If you pay attention to the online advertising news, you may have heard the term “native advertising” before. More and more it is is being lauded as the new solution to dissatisfaction with advertising. So what is it exactly?
You’re probably familiar with these ads already. On Facebook, these are the random “John Doe & 3 others like Coca-Cola” posts. On Buzzfeed, Ginja, Medium, and other journalism platforms, these could be the promotional articles strips at the bottom of articles (e.g. “From the Web”, “Check this out!”, or “Recommended Sites”) with clearly suspect link. Promoted ads on shopping sites and search results also qualify.
You’re probably wracking your brain to remember how long you’ve seen these kinds of ads already. Why would the methods already drawing the ire of internet users be the solution? The International Advertising Bureau (IAB) is responsible for setting guidelines that most major players follow, and they recommend native advertising for its relevancy to the site’s audience, its seamless integration into the browsing experience, and its ability to offer functionality at at least a basal level.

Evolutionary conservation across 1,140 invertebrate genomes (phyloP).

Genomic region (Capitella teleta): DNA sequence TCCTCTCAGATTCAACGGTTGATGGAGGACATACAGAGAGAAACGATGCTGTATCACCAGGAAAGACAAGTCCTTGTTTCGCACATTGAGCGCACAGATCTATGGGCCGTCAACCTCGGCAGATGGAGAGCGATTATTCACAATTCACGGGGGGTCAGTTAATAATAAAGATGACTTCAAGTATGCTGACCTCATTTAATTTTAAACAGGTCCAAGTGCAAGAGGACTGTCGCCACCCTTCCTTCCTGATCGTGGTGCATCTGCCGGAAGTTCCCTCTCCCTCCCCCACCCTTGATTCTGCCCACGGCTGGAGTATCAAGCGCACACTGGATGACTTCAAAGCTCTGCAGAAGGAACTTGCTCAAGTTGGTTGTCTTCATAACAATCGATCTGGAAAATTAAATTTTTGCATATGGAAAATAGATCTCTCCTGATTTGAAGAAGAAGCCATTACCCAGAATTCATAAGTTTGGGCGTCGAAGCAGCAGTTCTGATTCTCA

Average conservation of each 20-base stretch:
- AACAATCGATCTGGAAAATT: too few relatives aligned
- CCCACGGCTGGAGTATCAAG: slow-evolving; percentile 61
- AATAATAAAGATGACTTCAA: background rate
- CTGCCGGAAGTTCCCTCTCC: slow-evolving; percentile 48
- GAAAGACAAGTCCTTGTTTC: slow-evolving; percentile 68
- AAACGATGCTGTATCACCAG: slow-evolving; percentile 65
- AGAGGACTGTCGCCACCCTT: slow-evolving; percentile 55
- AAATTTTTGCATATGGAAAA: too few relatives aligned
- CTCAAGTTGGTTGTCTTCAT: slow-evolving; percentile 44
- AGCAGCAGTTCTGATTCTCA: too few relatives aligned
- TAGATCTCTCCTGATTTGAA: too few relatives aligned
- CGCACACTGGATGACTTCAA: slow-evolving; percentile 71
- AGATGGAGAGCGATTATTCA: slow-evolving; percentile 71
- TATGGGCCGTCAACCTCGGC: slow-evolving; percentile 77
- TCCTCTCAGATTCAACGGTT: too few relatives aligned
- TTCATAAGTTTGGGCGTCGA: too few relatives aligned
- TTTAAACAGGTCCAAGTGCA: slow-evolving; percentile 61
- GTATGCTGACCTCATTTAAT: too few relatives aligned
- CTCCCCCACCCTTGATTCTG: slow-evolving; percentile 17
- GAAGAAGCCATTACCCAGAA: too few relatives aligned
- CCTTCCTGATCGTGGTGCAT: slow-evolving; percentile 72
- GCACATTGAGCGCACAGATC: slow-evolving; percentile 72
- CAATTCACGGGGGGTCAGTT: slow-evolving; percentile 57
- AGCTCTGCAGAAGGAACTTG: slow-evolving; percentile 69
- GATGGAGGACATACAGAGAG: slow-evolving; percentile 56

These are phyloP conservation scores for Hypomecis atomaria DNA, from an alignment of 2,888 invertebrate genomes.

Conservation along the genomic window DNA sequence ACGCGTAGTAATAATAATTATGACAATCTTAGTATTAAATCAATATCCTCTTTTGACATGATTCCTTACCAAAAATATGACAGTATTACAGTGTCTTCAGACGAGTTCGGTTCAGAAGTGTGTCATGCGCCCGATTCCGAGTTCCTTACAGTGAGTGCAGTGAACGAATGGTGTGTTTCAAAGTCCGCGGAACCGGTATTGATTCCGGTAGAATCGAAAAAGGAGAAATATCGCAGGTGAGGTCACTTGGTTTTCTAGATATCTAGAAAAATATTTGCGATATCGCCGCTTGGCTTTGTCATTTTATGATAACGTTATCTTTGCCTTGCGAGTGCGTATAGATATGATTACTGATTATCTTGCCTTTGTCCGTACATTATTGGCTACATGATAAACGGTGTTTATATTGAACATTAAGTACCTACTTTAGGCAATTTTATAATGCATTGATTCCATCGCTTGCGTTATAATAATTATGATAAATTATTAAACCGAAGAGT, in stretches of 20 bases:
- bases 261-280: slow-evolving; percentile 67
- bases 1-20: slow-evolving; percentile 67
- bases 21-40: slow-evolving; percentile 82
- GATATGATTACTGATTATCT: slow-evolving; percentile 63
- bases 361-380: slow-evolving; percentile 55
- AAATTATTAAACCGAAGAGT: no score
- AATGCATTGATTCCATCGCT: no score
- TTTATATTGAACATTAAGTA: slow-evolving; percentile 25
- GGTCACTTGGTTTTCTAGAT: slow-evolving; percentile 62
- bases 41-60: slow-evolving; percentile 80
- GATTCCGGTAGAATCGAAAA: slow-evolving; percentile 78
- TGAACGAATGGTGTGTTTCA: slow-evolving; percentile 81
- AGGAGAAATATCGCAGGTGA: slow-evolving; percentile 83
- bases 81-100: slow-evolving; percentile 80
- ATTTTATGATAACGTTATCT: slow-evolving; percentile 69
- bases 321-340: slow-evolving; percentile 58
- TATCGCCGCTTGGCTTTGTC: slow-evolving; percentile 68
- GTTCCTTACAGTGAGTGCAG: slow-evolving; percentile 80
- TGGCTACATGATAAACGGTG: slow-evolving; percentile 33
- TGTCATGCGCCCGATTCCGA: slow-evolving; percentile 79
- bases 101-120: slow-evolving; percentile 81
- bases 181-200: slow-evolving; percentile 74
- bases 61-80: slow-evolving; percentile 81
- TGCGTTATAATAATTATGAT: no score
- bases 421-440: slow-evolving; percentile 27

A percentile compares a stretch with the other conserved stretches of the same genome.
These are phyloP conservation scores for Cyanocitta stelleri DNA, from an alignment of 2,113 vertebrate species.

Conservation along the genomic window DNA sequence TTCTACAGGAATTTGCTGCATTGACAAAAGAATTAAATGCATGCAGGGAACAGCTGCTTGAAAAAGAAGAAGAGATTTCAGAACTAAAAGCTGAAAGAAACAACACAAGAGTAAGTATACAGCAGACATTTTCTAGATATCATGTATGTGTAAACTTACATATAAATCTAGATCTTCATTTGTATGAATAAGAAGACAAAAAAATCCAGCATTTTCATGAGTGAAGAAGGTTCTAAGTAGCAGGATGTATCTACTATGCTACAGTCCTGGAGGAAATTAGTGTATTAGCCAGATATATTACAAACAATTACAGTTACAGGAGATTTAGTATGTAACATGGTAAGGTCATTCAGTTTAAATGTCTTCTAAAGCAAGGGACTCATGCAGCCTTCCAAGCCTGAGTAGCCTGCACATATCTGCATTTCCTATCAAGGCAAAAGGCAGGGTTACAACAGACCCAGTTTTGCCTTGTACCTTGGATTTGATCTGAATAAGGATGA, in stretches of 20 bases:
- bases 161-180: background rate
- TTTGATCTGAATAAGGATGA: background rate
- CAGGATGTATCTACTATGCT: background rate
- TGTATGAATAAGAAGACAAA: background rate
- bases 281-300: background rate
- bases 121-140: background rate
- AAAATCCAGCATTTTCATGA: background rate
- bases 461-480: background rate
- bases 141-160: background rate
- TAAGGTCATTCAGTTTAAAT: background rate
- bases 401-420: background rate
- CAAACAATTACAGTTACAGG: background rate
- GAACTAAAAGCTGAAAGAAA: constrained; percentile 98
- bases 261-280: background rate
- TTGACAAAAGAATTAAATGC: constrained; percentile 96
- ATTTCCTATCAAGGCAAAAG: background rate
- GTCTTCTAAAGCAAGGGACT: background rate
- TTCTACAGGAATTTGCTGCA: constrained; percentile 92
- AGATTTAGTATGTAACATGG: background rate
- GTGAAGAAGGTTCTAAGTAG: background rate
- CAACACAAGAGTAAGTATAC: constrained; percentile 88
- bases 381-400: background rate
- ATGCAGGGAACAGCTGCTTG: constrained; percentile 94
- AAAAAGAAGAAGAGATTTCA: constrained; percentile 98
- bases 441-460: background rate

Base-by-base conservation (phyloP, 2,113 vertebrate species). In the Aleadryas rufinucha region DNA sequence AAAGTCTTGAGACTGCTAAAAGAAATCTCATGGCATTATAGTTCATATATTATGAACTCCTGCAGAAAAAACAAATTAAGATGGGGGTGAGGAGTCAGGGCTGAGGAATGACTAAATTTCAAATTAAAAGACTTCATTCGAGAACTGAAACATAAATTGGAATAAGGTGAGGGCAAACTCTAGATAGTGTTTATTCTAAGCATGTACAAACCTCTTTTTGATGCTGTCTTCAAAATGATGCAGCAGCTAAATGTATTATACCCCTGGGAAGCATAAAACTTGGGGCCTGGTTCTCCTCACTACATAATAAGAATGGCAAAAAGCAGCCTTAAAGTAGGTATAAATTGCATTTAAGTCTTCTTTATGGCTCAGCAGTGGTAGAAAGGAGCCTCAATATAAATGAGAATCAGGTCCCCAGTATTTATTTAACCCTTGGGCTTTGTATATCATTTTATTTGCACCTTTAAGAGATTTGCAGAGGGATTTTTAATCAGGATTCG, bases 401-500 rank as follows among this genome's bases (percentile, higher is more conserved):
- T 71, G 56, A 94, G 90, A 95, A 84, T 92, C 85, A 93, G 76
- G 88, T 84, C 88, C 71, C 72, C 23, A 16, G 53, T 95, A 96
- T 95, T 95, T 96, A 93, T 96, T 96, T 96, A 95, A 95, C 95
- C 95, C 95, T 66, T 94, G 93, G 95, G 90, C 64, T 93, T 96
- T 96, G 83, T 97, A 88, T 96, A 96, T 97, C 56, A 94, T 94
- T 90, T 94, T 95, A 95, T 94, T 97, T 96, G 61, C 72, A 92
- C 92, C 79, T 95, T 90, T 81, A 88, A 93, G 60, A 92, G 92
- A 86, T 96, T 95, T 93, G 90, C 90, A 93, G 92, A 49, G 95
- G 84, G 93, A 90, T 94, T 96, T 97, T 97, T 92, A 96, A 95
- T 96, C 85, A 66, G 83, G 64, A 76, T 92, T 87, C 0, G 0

That’s all well and good, but it’s rehashed piecemeal! Native ads have already been proven not to work, and it makes use of targeting, screen domination, manipulation, and other tactics that consumers are sick of. When advertisers herald native advertising as some sort of panacea, you’re right to be discouraged.
This means they refuse to consider changes that relinquish their stranglehold on consumers. In the face of losing ~30 billion dollars to ad blockers, they’d rather tinker with a broken system than redo the whole thing. The parallels to other industries and polities reflects the general disdain and deflation held by the average citizen toward power. Don’t give up hope. We’re dedicated to working for you and continuing to be a thorn in the side of advertisers, but we won’t stop at “sticking it to the man.” We understand what we symbolize, and we are dedicated to transforming the internet with your help.
Screenshot by Christian Sandlin, via source: